A first birthday is traditionally a festive moment, where parents invite friends and family over to sip cocktails as they celebrate having survived a diaper-filled and sleep-deprived year. Meanwhile, a toddler urged to open presents ends up far more enamored with their wrapping paper.
The first birthday of Eric Garcetti’s nomination to be the United States Ambassador to India came and went over the weekend—but it was far from a festive occasion for the mayor of Los Angeles. July 9 marked the big day but if you’d turned up at City Hall with a card and a cake you’d likely have been given the bum’s rush; and if you happen upon Garcetti and asked for his thoughts on where his nomination by President Joe Biden stands, he’d likely have smiled, then feigned that your words are inaudible over the roar of a landing helicopter—even if you were both indoors.
This protracted nomination period is an odd state of affairs and one of the more perplexing scenarios to hit City Hall this millennium. And it’s even more curious because when Biden announced Garcetti’s nomination, speculation about the mayor’s post-City Hall future was sky-high. The first media reports of a potential India ambassadorship landed in May 2021—14 months ago. It’s not quite the 22-month gestation period of an Asian elephant, but it’s getting close.
The mood on July 9, 2021, was ebullient. Garcetti and Biden had enjoyed a long-running relationship and the mayor had endorsed the former VP’s presidential bid at a key point in the election cycle. Garcetti later served as co-chair of the committee planning the president’s inauguration, so political reward seemed due.
Before Biden’s swearing-in, Garcetti was frequently mentioned in the media as a potential Cabinet member—perhaps secretary of Housing and Urban Development or Transportation. When those posts failed to materialize, talk turned to a prominent ambassadorship. The nod to India—a country with a population of nearly 1.4 billion and which is considered geopolitically significant—seemed to keep Garcetti on an upward trajectory.
“I have committed my life to service—as an activist, as a teacher, as a naval officer, as a public servant, and if confirmed, next as an ambassador,” Garcetti said that day. “Part of that commitment means that when your nation calls, you answer that call.”
But some time after that call the line went down. Now the city has been waiting for Garcetti to leave longer than Vladimir and Estragon were waiting for Godot to arrive.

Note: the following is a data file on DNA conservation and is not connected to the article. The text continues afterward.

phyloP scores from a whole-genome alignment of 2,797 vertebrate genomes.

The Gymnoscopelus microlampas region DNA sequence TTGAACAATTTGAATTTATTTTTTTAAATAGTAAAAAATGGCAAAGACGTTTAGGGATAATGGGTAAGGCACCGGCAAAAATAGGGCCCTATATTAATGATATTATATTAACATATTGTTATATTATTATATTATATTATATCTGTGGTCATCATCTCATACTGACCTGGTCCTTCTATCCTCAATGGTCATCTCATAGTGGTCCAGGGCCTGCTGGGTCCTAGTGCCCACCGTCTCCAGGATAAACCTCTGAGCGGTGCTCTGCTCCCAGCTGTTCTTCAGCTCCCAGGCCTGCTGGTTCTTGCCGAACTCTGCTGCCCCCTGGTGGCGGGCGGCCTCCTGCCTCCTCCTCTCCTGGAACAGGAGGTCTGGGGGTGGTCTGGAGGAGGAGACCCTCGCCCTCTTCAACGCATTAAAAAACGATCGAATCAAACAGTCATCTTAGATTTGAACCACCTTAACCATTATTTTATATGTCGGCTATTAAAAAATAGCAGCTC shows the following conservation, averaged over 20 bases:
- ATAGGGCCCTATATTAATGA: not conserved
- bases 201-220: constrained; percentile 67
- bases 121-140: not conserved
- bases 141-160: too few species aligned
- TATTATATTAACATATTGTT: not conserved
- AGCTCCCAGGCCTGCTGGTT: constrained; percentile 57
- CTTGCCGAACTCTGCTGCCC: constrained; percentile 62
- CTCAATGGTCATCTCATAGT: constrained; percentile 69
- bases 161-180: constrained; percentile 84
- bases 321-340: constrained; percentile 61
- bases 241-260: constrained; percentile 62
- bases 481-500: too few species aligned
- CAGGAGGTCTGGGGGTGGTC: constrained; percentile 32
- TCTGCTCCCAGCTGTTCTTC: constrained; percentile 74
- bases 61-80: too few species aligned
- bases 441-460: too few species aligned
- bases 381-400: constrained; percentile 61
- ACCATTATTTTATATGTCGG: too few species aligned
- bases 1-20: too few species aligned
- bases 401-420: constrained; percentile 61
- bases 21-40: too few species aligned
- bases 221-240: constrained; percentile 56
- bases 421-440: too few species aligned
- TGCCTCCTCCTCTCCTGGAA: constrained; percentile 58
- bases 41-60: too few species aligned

The reason behind the delay has been well-chronicled. Rick Jacobs, a former top deputy and key advisor to the mayor, has been accused of sexual harassment—including by a police officer on Garcetti’s security detail, who is now suing the city—and abusive behavior toward staffers (Jacobs has denied the allegations). Garcetti’s former communications chief, Naomi Seligman, has repeatedly claimed that the mayor was aware of the behavior but did nothing to halt it.
When Garcetti was asked about the allegations during a Senate Foreign Relations Committee hearing in December, he testified under oath that he had not seen and did not have knowledge of any untoward behavior. The committee confirmed the nomination in January but Seligman continued to press her case, which led to GOP Sen. Chuck Grassley putting a hold on the nomination, pending an investigation. In May he issued a report that asserts that the mayor likely knew about the behavior—though Grassley provided no direct proof. That same month, Garcetti’s parents engaged a lobbying firm to push the nomination forward.
Meanwhile, as Garcetti’s wheels have been mired in mud, other key appointments have chugged ahead. Amy Gutmann, Biden’s nominee to be Ambassador to Germany, had her Foreign Relations Committee hearing the same day as Garcetti and began her post in February. Donald Blome, tapped to represent U.S. interests in Pakistan, was the third person on the hearing stand that day; he started his Islamabad gig in May.
As this unfolds, Los Angeles remains stuck in a sort of political purgatory. For months after the nomination was announced, when it seemed Garcetti might be gone by Thanksgiving, there were copious conversations about who should take his place. Some suggested that Council President Nury Martinez become the long-term acting mayor while others said a figure such as former Mayor Antonio Villaraigosa be installed on an interim basis. No agreement was reached and at this stage, such discourse is irrelevant.
Garcetti kept a mega-low profile for months, which was a notable counter to the high-visibility tack he adopted after the onset of the Covid-19 pandemic. The attention on the June mayoral primary served to push him even further back in the public mindset. For months, even though he remains in charge until his term ends in December, political observers have been chattering about what feels like a leadership void in the city.
However, Garcetti has ramped up appearances in recent weeks, touting financial investments in a bevy of projects; this weekend he was on hand to celebrate the opening of the $588 million Sixth Street Viaduct. Still, in some ways, it seems that Los Angeles has moved on from the current mayor.
Perhaps the biggest problem with this scenario is that there seems to be no resolution in sight. It’s been suggested that Garcetti withdraw himself from consideration—but that’s probably not happening unless he gets a message that Biden is pulling his support. Perhaps that will occur next week, or maybe it never happens; perhaps Garcetti does indeed end up at a palatial compound in New Delhi.
Until this resolves, Los Angeles, Garcetti, and his nomination are in an uncommon state of limbo. Yes, it’s a milestone birthday, but please, no gifts.
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